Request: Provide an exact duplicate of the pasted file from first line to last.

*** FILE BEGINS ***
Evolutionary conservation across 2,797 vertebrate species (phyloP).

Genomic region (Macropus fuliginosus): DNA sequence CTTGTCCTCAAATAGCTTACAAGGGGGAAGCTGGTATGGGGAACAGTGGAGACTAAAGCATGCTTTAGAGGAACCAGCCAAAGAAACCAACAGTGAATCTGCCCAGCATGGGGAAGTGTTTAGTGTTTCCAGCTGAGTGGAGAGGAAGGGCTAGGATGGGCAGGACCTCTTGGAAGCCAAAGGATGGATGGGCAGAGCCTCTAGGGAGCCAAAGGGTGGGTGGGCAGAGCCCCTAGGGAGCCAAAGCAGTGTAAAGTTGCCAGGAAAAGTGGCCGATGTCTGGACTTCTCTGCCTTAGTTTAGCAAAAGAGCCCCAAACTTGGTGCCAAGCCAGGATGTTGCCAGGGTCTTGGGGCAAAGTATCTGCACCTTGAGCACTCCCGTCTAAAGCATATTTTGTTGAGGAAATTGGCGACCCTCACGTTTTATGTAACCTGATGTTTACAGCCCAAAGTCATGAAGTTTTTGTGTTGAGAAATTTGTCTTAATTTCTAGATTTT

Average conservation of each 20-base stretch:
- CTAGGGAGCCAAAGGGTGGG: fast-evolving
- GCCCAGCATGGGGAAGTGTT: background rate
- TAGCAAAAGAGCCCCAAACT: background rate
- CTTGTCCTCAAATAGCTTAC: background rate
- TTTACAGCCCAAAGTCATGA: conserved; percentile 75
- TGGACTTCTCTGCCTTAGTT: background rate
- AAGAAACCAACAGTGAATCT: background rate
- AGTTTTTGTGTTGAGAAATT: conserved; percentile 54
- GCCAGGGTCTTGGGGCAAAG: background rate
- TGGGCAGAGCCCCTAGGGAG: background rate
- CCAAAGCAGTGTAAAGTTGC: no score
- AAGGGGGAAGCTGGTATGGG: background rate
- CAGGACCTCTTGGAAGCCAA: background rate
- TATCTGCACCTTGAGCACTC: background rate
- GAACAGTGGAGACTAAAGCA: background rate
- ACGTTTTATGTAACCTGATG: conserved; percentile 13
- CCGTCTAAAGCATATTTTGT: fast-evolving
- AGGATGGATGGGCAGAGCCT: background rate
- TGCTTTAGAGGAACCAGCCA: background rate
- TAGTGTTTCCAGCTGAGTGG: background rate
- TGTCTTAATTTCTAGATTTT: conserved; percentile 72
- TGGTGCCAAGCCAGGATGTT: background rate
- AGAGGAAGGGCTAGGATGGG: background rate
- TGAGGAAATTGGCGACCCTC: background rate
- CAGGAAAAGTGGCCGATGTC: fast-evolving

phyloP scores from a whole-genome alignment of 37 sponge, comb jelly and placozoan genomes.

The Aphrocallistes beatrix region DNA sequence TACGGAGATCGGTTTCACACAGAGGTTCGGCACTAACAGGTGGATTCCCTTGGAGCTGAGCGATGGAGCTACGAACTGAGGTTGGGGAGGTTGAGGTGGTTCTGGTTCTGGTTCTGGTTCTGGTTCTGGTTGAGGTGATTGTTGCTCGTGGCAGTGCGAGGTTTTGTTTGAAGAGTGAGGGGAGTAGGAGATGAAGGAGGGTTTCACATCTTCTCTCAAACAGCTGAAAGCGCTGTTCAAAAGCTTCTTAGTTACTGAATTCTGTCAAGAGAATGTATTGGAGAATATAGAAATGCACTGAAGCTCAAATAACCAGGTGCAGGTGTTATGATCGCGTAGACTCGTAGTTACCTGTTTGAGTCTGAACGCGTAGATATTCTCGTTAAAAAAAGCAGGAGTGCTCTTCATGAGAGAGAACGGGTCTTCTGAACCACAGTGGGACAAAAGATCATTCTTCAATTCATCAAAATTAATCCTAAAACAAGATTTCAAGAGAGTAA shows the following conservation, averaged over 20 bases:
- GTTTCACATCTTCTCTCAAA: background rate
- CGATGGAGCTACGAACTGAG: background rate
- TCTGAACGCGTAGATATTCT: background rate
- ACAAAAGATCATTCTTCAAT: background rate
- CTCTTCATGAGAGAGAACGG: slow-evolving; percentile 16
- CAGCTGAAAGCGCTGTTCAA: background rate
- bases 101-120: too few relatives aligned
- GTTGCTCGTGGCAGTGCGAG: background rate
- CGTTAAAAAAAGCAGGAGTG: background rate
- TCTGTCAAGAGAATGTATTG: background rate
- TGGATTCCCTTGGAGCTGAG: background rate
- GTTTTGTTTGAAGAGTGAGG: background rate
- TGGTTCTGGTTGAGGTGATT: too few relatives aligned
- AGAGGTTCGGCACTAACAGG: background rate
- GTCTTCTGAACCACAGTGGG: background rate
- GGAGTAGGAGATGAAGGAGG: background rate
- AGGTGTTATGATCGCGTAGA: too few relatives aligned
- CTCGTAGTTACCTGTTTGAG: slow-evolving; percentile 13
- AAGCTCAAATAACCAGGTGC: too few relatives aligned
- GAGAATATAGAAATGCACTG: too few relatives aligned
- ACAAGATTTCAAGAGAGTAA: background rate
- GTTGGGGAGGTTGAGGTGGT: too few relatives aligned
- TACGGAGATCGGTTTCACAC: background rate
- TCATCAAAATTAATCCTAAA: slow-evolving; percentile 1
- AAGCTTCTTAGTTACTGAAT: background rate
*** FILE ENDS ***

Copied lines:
Evolutionary conservation across 2,797 vertebrate species (phyloP).

Genomic region (Macropus fuliginosus): DNA sequence CTTGTCCTCAAATAGCTTACAAGGGGGAAGCTGGTATGGGGAACAGTGGAGACTAAAGCATGCTTTAGAGGAACCAGCCAAAGAAACCAACAGTGAATCTGCCCAGCATGGGGAAGTGTTTAGTGTTTCCAGCTGAGTGGAGAGGAAGGGCTAGGATGGGCAGGACCTCTTGGAAGCCAAAGGATGGATGGGCAGAGCCTCTAGGGAGCCAAAGGGTGGGTGGGCAGAGCCCCTAGGGAGCCAAAGCAGTGTAAAGTTGCCAGGAAAAGTGGCCGATGTCTGGACTTCTCTGCCTTAGTTTAGCAAAAGAGCCCCAAACTTGGTGCCAAGCCAGGATGTTGCCAGGGTCTTGGGGCAAAGTATCTGCACCTTGAGCACTCCCGTCTAAAGCATATTTTGTTGAGGAAATTGGCGACCCTCACGTTTTATGTAACCTGATGTTTACAGCCCAAAGTCATGAAGTTTTTGTGTTGAGAAATTTGTCTTAATTTCTAGATTTT

Average conservation of each 20-base stretch:
- CTAGGGAGCCAAAGGGTGGG: fast-evolving
- GCCCAGCATGGGGAAGTGTT: background rate
- TAGCAAAAGAGCCCCAAACT: background rate
- CTTGTCCTCAAATAGCTTAC: background rate
- TTTACAGCCCAAAGTCATGA: conserved; percentile 75
- TGGACTTCTCTGCCTTAGTT: background rate
- AAGAAACCAACAGTGAATCT: background rate
- AGTTTTTGTGTTGAGAAATT: conserved; percentile 54
- GCCAGGGTCTTGGGGCAAAG: background rate
- TGGGCAGAGCCCCTAGGGAG: background rate
- CCAAAGCAGTGTAAAGTTGC: no score
- AAGGGGGAAGCTGGTATGGG: background rate
- CAGGACCTCTTGGAAGCCAA: background rate
- TATCTGCACCTTGAGCACTC: background rate
- GAACAGTGGAGACTAAAGCA: background rate
- ACGTTTTATGTAACCTGATG: conserved; percentile 13
- CCGTCTAAAGCATATTTTGT: fast-evolving
- AGGATGGATGGGCAGAGCCT: background rate
- TGCTTTAGAGGAACCAGCCA: background rate
- TAGTGTTTCCAGCTGAGTGG: background rate
- TGTCTTAATTTCTAGATTTT: conserved; percentile 72
- TGGTGCCAAGCCAGGATGTT: background rate
- AGAGGAAGGGCTAGGATGGG: background rate
- TGAGGAAATTGGCGACCCTC: background rate
- CAGGAAAAGTGGCCGATGTC: fast-evolving

phyloP scores from a whole-genome alignment of 37 sponge, comb jelly and placozoan genomes.

The Aphrocallistes beatrix region DNA sequence TACGGAGATCGGTTTCACACAGAGGTTCGGCACTAACAGGTGGATTCCCTTGGAGCTGAGCGATGGAGCTACGAACTGAGGTTGGGGAGGTTGAGGTGGTTCTGGTTCTGGTTCTGGTTCTGGTTCTGGTTGAGGTGATTGTTGCTCGTGGCAGTGCGAGGTTTTGTTTGAAGAGTGAGGGGAGTAGGAGATGAAGGAGGGTTTCACATCTTCTCTCAAACAGCTGAAAGCGCTGTTCAAAAGCTTCTTAGTTACTGAATTCTGTCAAGAGAATGTATTGGAGAATATAGAAATGCACTGAAGCTCAAATAACCAGGTGCAGGTGTTATGATCGCGTAGACTCGTAGTTACCTGTTTGAGTCTGAACGCGTAGATATTCTCGTTAAAAAAAGCAGGAGTGCTCTTCATGAGAGAGAACGGGTCTTCTGAACCACAGTGGGACAAAAGATCATTCTTCAATTCATCAAAATTAATCCTAAAACAAGATTTCAAGAGAGTAA shows the following conservation, averaged over 20 bases:
- GTTTCACATCTTCTCTCAAA: background rate
- CGATGGAGCTACGAACTGAG: background rate
- TCTGAACGCGTAGATATTCT: background rate
- ACAAAAGATCATTCTTCAAT: background rate
- CTCTTCATGAGAGAGAACGG: slow-evolving; percentile 16
- CAGCTGAAAGCGCTGTTCAA: background rate
- bases 101-120: too few relatives aligned
- GTTGCTCGTGGCAGTGCGAG: background rate
- CGTTAAAAAAAGCAGGAGTG: background rate
- TCTGTCAAGAGAATGTATTG: background rate
- TGGATTCCCTTGGAGCTGAG: background rate
- GTTTTGTTTGAAGAGTGAGG: background rate
- TGGTTCTGGTTGAGGTGATT: too few relatives aligned
- AGAGGTTCGGCACTAACAGG: background rate
- GTCTTCTGAACCACAGTGGG: background rate
- GGAGTAGGAGATGAAGGAGG: background rate
- AGGTGTTATGATCGCGTAGA: too few relatives aligned
- CTCGTAGTTACCTGTTTGAG: slow-evolving; percentile 13
- AAGCTCAAATAACCAGGTGC: too few relatives aligned
- GAGAATATAGAAATGCACTG: too few relatives aligned
- ACAAGATTTCAAGAGAGTAA: background rate
- GTTGGGGAGGTTGAGGTGGT: too few relatives aligned
- TACGGAGATCGGTTTCACAC: background rate
- TCATCAAAATTAATCCTAAA: slow-evolving; percentile 1
- AAGCTTCTTAGTTACTGAAT: background rate